Music sustained the ancestors and was the soul of the Civil Rights Movement. Dr. Martin Luther King Jr. said:
In a sense the freedom songs are the soul of the movement. They are more than just incantations of clever phrases designed to invigorate a campaign; they are as old as the history of the Negro in America. They are adaptations of the songs the slaves sang — the sorrow songs, the shouts for joy, the battle hymns and the anthems of our movement. I have heard people talk of their beat and rhythm, but we in the movement are as inspired by their words. ‘Woke up This Morning with My Mind Stayed on Freedom’ is a sentence that needs no music to make its point. We sing the freedom songs today for the same reason the slaves sang them, because we too are in bondage and the songs add hope to our determination that ‘We shall overcome, black and white together, we shall overcome someday.’
The songs include Sam Cooke’s “A Change is Gonna Come,” Marvin Gaye’s “Inner City Blues (Make Me Wanna Holler),” John Coltrane’s “Alabama” and Billie Holiday’s “Strange Fruit.” You can listen to “Sounds of Social Justice: MLK 2020” here.
The Civil War ended on April 9, 1865 when Confederate General Robert E. Lee surrendered to Union General Ulysses S. Grant at Appomattox Court House. Still, the fight over the meaning of the South’s Lost Cause continues.
Picture this: Former South Carolina governor Nikki Haley said the Confederate Flag was hunky-dory until Dylan Roof “hijacked” it from the descendants of slave owners and their sympathizers for whom it symbolized “service, and sacrifice and heritage.”
Haley’s spin is fake news. William T. Thompson long ago spilled the tea on the meaning of the Confederate flag.
The symbol of white supremacy was weaponized during the Jim Crow era as African Americans fought for equal protection under the law and civil rights.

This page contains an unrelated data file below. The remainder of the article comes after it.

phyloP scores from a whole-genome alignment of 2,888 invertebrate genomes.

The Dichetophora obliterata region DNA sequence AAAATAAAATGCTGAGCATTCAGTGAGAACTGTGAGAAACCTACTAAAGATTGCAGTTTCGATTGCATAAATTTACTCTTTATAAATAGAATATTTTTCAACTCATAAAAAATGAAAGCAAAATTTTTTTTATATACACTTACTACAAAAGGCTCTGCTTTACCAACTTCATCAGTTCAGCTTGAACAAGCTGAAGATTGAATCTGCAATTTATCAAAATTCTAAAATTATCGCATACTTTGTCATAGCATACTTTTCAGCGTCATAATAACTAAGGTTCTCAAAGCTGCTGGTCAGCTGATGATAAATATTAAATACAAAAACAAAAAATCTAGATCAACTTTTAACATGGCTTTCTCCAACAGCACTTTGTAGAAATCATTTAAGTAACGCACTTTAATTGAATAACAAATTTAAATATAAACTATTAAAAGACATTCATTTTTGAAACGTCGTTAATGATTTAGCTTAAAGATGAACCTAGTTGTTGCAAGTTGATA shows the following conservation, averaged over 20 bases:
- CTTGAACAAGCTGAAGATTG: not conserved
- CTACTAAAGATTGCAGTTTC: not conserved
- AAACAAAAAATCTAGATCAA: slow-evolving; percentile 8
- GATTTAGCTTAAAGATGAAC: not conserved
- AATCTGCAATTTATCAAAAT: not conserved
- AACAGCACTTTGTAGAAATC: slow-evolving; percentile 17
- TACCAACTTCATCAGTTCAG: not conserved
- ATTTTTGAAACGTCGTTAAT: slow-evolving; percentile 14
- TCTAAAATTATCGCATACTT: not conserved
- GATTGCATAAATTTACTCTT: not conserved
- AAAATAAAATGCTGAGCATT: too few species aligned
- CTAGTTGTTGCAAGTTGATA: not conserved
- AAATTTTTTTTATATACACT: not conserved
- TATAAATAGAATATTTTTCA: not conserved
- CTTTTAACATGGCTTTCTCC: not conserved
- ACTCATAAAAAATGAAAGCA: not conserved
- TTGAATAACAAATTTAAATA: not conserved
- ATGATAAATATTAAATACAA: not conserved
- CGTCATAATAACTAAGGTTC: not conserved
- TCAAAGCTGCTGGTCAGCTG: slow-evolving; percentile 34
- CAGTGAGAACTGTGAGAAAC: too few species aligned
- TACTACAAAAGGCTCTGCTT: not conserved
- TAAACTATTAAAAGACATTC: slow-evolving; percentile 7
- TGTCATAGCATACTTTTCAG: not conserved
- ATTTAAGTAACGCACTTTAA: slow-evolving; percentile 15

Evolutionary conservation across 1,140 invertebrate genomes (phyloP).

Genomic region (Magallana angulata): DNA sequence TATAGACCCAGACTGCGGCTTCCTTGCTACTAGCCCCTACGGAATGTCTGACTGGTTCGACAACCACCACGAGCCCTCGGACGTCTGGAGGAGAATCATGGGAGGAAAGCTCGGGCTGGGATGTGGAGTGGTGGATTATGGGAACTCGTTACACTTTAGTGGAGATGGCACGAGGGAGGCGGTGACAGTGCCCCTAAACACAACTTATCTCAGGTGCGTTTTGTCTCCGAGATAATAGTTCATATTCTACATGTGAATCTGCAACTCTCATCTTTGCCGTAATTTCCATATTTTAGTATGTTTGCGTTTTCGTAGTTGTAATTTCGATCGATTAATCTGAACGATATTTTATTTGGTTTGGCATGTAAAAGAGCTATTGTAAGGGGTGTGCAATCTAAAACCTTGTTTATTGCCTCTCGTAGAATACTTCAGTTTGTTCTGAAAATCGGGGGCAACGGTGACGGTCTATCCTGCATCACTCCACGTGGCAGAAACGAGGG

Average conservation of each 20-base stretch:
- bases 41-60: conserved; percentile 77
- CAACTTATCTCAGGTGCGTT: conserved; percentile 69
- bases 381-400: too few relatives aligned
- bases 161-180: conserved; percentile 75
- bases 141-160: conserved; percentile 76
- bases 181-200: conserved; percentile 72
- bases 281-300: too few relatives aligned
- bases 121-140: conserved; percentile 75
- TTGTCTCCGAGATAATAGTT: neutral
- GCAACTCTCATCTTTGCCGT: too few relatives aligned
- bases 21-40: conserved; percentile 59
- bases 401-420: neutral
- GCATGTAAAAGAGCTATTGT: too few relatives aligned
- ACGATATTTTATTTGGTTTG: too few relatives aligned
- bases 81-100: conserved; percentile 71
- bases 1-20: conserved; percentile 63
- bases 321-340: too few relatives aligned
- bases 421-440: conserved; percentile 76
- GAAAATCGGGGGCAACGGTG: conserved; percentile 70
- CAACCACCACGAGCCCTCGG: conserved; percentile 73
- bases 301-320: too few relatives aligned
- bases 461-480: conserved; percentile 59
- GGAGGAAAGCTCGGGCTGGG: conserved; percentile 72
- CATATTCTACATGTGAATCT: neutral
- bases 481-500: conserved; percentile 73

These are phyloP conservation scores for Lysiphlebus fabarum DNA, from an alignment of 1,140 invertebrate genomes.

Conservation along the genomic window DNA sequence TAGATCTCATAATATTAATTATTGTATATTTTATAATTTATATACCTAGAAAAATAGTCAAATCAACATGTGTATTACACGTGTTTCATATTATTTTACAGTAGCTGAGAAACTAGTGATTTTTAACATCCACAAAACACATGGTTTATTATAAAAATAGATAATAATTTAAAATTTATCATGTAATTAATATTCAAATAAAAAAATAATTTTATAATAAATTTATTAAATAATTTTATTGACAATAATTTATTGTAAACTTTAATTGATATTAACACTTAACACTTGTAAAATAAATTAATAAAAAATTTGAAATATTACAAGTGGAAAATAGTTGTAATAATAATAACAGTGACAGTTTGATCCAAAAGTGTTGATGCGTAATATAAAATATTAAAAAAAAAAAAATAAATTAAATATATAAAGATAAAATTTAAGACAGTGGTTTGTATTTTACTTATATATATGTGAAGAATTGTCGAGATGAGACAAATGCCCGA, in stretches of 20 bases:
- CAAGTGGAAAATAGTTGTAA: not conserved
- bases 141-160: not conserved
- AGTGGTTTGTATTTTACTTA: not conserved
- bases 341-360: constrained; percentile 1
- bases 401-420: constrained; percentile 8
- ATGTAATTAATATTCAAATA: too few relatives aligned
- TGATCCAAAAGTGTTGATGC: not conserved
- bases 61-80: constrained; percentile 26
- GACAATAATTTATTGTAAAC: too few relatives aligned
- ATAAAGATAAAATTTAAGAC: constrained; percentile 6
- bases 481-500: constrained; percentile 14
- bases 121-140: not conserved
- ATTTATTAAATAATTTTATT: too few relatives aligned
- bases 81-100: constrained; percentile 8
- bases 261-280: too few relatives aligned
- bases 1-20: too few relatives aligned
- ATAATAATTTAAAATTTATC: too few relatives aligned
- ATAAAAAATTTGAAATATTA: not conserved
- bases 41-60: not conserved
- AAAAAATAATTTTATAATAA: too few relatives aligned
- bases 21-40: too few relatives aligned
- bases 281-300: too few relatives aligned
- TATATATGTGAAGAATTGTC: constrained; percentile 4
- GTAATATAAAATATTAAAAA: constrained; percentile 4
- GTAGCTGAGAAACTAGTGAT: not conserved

A recent issue of the Washington Post Magazine is devoted to photography that documents struggles with racism. Washington Post Columnist Eugene Robinson wrote in the introduction:
Racism is this nation’s telltale heart beating ominously in the collective subconscious. From time to time we come to believe we have expiated and silenced it once and for all. But then it is back — changed, perhaps attenuated, but unmistakable.
This is how the war against racism goes: progress, setback, optimism, despair — a cycle that frustratingly repeats and yet somehow inches us forward. Racism may be worse than in the recent past, but the individual and collective punishment it metes out is a shadow of what black Americans suffered a half-century ago. We have no choice but to believe that the Rev. Martin Luther King Jr. was right when he said that the arc of the moral universe is long but bends toward justice. We have somehow taken a detour, however, and must find our way back to the true path.
This issue is devoted to photography that documents this moment — not just our external struggle with racism, but the internal struggles as well. Some of the images are beautiful and unsettling. Some are jarring. If some make us uncomfortable, that is progress. An easy conversation about racism is not a real conversation at all.